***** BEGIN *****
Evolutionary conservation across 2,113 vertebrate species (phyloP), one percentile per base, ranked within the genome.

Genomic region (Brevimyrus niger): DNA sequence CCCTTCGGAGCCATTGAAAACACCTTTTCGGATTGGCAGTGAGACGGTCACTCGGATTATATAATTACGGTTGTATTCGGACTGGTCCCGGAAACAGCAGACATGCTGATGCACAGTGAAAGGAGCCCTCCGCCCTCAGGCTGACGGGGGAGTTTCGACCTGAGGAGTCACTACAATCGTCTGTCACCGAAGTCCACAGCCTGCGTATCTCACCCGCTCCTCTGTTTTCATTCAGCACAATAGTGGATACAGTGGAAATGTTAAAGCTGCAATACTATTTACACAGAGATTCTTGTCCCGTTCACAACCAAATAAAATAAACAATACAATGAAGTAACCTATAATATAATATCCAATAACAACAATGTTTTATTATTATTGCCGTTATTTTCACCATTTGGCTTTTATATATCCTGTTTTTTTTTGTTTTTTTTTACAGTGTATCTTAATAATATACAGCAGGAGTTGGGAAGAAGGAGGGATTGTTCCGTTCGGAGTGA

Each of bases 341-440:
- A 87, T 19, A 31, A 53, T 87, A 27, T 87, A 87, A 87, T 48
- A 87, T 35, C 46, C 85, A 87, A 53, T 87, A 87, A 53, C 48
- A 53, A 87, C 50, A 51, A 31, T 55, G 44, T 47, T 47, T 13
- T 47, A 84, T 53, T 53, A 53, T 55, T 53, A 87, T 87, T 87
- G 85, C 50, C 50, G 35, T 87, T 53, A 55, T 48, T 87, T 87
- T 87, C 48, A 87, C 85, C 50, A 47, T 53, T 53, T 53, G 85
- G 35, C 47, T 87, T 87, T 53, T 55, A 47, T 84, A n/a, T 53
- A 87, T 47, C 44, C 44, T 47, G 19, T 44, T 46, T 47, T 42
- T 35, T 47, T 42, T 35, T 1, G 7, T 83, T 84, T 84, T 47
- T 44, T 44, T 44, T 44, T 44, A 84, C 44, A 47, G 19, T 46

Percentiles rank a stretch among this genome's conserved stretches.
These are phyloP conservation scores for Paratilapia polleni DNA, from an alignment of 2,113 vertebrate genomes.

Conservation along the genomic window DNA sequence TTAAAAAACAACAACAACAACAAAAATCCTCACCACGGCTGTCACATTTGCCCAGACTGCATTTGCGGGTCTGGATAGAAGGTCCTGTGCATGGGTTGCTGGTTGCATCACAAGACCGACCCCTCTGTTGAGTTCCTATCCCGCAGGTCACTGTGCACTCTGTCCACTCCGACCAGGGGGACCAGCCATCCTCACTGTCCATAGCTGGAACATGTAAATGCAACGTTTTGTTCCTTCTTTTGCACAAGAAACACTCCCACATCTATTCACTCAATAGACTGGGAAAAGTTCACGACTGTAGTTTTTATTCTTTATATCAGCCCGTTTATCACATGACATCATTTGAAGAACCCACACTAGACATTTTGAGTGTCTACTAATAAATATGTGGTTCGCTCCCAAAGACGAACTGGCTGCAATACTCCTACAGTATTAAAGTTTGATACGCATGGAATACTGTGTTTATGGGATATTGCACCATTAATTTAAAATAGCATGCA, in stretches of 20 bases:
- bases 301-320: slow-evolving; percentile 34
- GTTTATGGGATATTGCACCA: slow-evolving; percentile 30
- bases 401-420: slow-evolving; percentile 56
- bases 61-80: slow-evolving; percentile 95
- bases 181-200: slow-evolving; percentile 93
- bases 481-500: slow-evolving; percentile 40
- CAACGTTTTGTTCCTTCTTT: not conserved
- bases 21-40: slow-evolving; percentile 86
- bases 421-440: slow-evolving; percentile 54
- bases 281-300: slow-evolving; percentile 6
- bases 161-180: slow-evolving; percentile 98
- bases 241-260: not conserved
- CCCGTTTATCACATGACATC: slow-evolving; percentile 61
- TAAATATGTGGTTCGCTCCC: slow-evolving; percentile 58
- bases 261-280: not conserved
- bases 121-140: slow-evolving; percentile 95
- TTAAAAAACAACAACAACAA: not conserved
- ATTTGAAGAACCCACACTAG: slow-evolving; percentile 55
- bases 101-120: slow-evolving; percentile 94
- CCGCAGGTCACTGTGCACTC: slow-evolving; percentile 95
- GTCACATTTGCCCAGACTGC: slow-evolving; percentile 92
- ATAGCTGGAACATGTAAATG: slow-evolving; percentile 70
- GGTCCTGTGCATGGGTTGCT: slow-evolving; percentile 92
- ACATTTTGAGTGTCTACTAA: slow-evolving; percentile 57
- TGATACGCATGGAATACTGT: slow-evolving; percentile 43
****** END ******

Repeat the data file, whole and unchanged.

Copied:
Evolutionary conservation across 2,113 vertebrate species (phyloP), one percentile per base, ranked within the genome.

Genomic region (Brevimyrus niger): DNA sequence CCCTTCGGAGCCATTGAAAACACCTTTTCGGATTGGCAGTGAGACGGTCACTCGGATTATATAATTACGGTTGTATTCGGACTGGTCCCGGAAACAGCAGACATGCTGATGCACAGTGAAAGGAGCCCTCCGCCCTCAGGCTGACGGGGGAGTTTCGACCTGAGGAGTCACTACAATCGTCTGTCACCGAAGTCCACAGCCTGCGTATCTCACCCGCTCCTCTGTTTTCATTCAGCACAATAGTGGATACAGTGGAAATGTTAAAGCTGCAATACTATTTACACAGAGATTCTTGTCCCGTTCACAACCAAATAAAATAAACAATACAATGAAGTAACCTATAATATAATATCCAATAACAACAATGTTTTATTATTATTGCCGTTATTTTCACCATTTGGCTTTTATATATCCTGTTTTTTTTTGTTTTTTTTTACAGTGTATCTTAATAATATACAGCAGGAGTTGGGAAGAAGGAGGGATTGTTCCGTTCGGAGTGA

Each of bases 341-440:
- A 87, T 19, A 31, A 53, T 87, A 27, T 87, A 87, A 87, T 48
- A 87, T 35, C 46, C 85, A 87, A 53, T 87, A 87, A 53, C 48
- A 53, A 87, C 50, A 51, A 31, T 55, G 44, T 47, T 47, T 13
- T 47, A 84, T 53, T 53, A 53, T 55, T 53, A 87, T 87, T 87
- G 85, C 50, C 50, G 35, T 87, T 53, A 55, T 48, T 87, T 87
- T 87, C 48, A 87, C 85, C 50, A 47, T 53, T 53, T 53, G 85
- G 35, C 47, T 87, T 87, T 53, T 55, A 47, T 84, A n/a, T 53
- A 87, T 47, C 44, C 44, T 47, G 19, T 44, T 46, T 47, T 42
- T 35, T 47, T 42, T 35, T 1, G 7, T 83, T 84, T 84, T 47
- T 44, T 44, T 44, T 44, T 44, A 84, C 44, A 47, G 19, T 46

Percentiles rank a stretch among this genome's conserved stretches.
These are phyloP conservation scores for Paratilapia polleni DNA, from an alignment of 2,113 vertebrate genomes.

Conservation along the genomic window DNA sequence TTAAAAAACAACAACAACAACAAAAATCCTCACCACGGCTGTCACATTTGCCCAGACTGCATTTGCGGGTCTGGATAGAAGGTCCTGTGCATGGGTTGCTGGTTGCATCACAAGACCGACCCCTCTGTTGAGTTCCTATCCCGCAGGTCACTGTGCACTCTGTCCACTCCGACCAGGGGGACCAGCCATCCTCACTGTCCATAGCTGGAACATGTAAATGCAACGTTTTGTTCCTTCTTTTGCACAAGAAACACTCCCACATCTATTCACTCAATAGACTGGGAAAAGTTCACGACTGTAGTTTTTATTCTTTATATCAGCCCGTTTATCACATGACATCATTTGAAGAACCCACACTAGACATTTTGAGTGTCTACTAATAAATATGTGGTTCGCTCCCAAAGACGAACTGGCTGCAATACTCCTACAGTATTAAAGTTTGATACGCATGGAATACTGTGTTTATGGGATATTGCACCATTAATTTAAAATAGCATGCA, in stretches of 20 bases:
- bases 301-320: slow-evolving; percentile 34
- GTTTATGGGATATTGCACCA: slow-evolving; percentile 30
- bases 401-420: slow-evolving; percentile 56
- bases 61-80: slow-evolving; percentile 95
- bases 181-200: slow-evolving; percentile 93
- bases 481-500: slow-evolving; percentile 40
- CAACGTTTTGTTCCTTCTTT: not conserved
- bases 21-40: slow-evolving; percentile 86
- bases 421-440: slow-evolving; percentile 54
- bases 281-300: slow-evolving; percentile 6
- bases 161-180: slow-evolving; percentile 98
- bases 241-260: not conserved
- CCCGTTTATCACATGACATC: slow-evolving; percentile 61
- TAAATATGTGGTTCGCTCCC: slow-evolving; percentile 58
- bases 261-280: not conserved
- bases 121-140: slow-evolving; percentile 95
- TTAAAAAACAACAACAACAA: not conserved
- ATTTGAAGAACCCACACTAG: slow-evolving; percentile 55
- bases 101-120: slow-evolving; percentile 94
- CCGCAGGTCACTGTGCACTC: slow-evolving; percentile 95
- GTCACATTTGCCCAGACTGC: slow-evolving; percentile 92
- ATAGCTGGAACATGTAAATG: slow-evolving; percentile 70
- GGTCCTGTGCATGGGTTGCT: slow-evolving; percentile 92
- ACATTTTGAGTGTCTACTAA: slow-evolving; percentile 57
- TGATACGCATGGAATACTGT: slow-evolving; percentile 43